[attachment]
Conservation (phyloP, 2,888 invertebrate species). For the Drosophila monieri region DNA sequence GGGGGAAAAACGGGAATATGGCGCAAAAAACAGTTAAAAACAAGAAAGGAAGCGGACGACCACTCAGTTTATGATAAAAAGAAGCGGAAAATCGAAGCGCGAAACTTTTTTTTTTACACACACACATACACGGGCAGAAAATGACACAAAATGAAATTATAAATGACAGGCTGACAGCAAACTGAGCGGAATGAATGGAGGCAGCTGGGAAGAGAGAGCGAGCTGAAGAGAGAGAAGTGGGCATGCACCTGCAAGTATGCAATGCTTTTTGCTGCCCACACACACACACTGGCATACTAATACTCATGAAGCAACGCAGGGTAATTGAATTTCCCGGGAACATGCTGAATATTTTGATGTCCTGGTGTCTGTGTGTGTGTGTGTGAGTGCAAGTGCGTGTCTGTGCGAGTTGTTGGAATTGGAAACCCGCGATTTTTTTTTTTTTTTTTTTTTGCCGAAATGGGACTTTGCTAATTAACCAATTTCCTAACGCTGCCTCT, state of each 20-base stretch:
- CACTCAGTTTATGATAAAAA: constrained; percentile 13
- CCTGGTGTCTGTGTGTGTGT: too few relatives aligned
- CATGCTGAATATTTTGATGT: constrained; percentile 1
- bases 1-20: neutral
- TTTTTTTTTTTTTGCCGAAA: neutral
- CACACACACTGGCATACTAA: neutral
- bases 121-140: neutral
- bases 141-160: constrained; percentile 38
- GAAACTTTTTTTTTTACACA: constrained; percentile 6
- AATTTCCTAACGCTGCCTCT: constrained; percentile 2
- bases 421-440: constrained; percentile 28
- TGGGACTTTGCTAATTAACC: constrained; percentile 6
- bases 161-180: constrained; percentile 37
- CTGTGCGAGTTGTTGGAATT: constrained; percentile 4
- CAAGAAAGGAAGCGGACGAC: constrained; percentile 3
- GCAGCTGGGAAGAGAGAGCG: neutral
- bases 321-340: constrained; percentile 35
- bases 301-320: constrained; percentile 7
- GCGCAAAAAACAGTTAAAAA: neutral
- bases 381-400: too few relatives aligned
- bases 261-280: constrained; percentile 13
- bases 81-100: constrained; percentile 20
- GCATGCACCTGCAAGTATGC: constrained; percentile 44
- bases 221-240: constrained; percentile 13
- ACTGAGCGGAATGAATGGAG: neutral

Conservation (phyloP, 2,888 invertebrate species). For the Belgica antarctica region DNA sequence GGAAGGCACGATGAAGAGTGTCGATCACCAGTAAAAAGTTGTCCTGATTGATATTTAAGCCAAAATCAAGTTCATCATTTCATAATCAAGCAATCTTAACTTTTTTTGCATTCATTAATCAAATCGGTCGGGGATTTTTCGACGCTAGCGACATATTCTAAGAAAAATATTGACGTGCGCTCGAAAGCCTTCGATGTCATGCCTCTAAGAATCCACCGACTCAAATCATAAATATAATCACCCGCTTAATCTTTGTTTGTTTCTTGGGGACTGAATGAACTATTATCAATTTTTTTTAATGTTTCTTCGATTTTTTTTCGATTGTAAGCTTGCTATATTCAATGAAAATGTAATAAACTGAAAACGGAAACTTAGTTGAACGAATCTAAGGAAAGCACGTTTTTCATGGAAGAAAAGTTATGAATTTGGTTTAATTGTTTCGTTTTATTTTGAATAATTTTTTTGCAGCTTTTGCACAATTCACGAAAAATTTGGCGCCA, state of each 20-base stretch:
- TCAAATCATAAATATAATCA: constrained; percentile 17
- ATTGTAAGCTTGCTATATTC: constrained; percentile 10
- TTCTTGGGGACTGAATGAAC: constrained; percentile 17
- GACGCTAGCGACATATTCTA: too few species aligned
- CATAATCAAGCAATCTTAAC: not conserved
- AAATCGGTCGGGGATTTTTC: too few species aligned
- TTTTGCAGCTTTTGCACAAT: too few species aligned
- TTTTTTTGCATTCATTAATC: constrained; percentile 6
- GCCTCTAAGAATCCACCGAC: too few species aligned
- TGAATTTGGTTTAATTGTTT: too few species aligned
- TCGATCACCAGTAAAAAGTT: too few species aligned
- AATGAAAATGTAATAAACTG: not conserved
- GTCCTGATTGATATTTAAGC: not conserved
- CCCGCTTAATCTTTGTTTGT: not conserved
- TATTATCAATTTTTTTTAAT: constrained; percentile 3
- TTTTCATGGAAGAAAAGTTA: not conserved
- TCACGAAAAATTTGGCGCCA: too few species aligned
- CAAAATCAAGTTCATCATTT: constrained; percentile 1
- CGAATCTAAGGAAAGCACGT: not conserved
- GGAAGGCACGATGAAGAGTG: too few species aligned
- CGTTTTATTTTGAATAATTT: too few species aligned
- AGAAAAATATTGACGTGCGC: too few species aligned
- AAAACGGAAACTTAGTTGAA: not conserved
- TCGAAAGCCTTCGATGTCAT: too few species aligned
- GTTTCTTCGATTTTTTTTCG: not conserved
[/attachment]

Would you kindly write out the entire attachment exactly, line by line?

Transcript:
Conservation (phyloP, 2,888 invertebrate species). For the Drosophila monieri region DNA sequence GGGGGAAAAACGGGAATATGGCGCAAAAAACAGTTAAAAACAAGAAAGGAAGCGGACGACCACTCAGTTTATGATAAAAAGAAGCGGAAAATCGAAGCGCGAAACTTTTTTTTTTACACACACACATACACGGGCAGAAAATGACACAAAATGAAATTATAAATGACAGGCTGACAGCAAACTGAGCGGAATGAATGGAGGCAGCTGGGAAGAGAGAGCGAGCTGAAGAGAGAGAAGTGGGCATGCACCTGCAAGTATGCAATGCTTTTTGCTGCCCACACACACACACTGGCATACTAATACTCATGAAGCAACGCAGGGTAATTGAATTTCCCGGGAACATGCTGAATATTTTGATGTCCTGGTGTCTGTGTGTGTGTGTGTGAGTGCAAGTGCGTGTCTGTGCGAGTTGTTGGAATTGGAAACCCGCGATTTTTTTTTTTTTTTTTTTTTGCCGAAATGGGACTTTGCTAATTAACCAATTTCCTAACGCTGCCTCT, state of each 20-base stretch:
- CACTCAGTTTATGATAAAAA: constrained; percentile 13
- CCTGGTGTCTGTGTGTGTGT: too few relatives aligned
- CATGCTGAATATTTTGATGT: constrained; percentile 1
- bases 1-20: neutral
- TTTTTTTTTTTTTGCCGAAA: neutral
- CACACACACTGGCATACTAA: neutral
- bases 121-140: neutral
- bases 141-160: constrained; percentile 38
- GAAACTTTTTTTTTTACACA: constrained; percentile 6
- AATTTCCTAACGCTGCCTCT: constrained; percentile 2
- bases 421-440: constrained; percentile 28
- TGGGACTTTGCTAATTAACC: constrained; percentile 6
- bases 161-180: constrained; percentile 37
- CTGTGCGAGTTGTTGGAATT: constrained; percentile 4
- CAAGAAAGGAAGCGGACGAC: constrained; percentile 3
- GCAGCTGGGAAGAGAGAGCG: neutral
- bases 321-340: constrained; percentile 35
- bases 301-320: constrained; percentile 7
- GCGCAAAAAACAGTTAAAAA: neutral
- bases 381-400: too few relatives aligned
- bases 261-280: constrained; percentile 13
- bases 81-100: constrained; percentile 20
- GCATGCACCTGCAAGTATGC: constrained; percentile 44
- bases 221-240: constrained; percentile 13
- ACTGAGCGGAATGAATGGAG: neutral

Conservation (phyloP, 2,888 invertebrate species). For the Belgica antarctica region DNA sequence GGAAGGCACGATGAAGAGTGTCGATCACCAGTAAAAAGTTGTCCTGATTGATATTTAAGCCAAAATCAAGTTCATCATTTCATAATCAAGCAATCTTAACTTTTTTTGCATTCATTAATCAAATCGGTCGGGGATTTTTCGACGCTAGCGACATATTCTAAGAAAAATATTGACGTGCGCTCGAAAGCCTTCGATGTCATGCCTCTAAGAATCCACCGACTCAAATCATAAATATAATCACCCGCTTAATCTTTGTTTGTTTCTTGGGGACTGAATGAACTATTATCAATTTTTTTTAATGTTTCTTCGATTTTTTTTCGATTGTAAGCTTGCTATATTCAATGAAAATGTAATAAACTGAAAACGGAAACTTAGTTGAACGAATCTAAGGAAAGCACGTTTTTCATGGAAGAAAAGTTATGAATTTGGTTTAATTGTTTCGTTTTATTTTGAATAATTTTTTTGCAGCTTTTGCACAATTCACGAAAAATTTGGCGCCA, state of each 20-base stretch:
- TCAAATCATAAATATAATCA: constrained; percentile 17
- ATTGTAAGCTTGCTATATTC: constrained; percentile 10
- TTCTTGGGGACTGAATGAAC: constrained; percentile 17
- GACGCTAGCGACATATTCTA: too few species aligned
- CATAATCAAGCAATCTTAAC: not conserved
- AAATCGGTCGGGGATTTTTC: too few species aligned
- TTTTGCAGCTTTTGCACAAT: too few species aligned
- TTTTTTTGCATTCATTAATC: constrained; percentile 6
- GCCTCTAAGAATCCACCGAC: too few species aligned
- TGAATTTGGTTTAATTGTTT: too few species aligned
- TCGATCACCAGTAAAAAGTT: too few species aligned
- AATGAAAATGTAATAAACTG: not conserved
- GTCCTGATTGATATTTAAGC: not conserved
- CCCGCTTAATCTTTGTTTGT: not conserved
- TATTATCAATTTTTTTTAAT: constrained; percentile 3
- TTTTCATGGAAGAAAAGTTA: not conserved
- TCACGAAAAATTTGGCGCCA: too few species aligned
- CAAAATCAAGTTCATCATTT: constrained; percentile 1
- CGAATCTAAGGAAAGCACGT: not conserved
- GGAAGGCACGATGAAGAGTG: too few species aligned
- CGTTTTATTTTGAATAATTT: too few species aligned
- AGAAAAATATTGACGTGCGC: too few species aligned
- AAAACGGAAACTTAGTTGAA: not conserved
- TCGAAAGCCTTCGATGTCAT: too few species aligned
- GTTTCTTCGATTTTTTTTCG: not conserved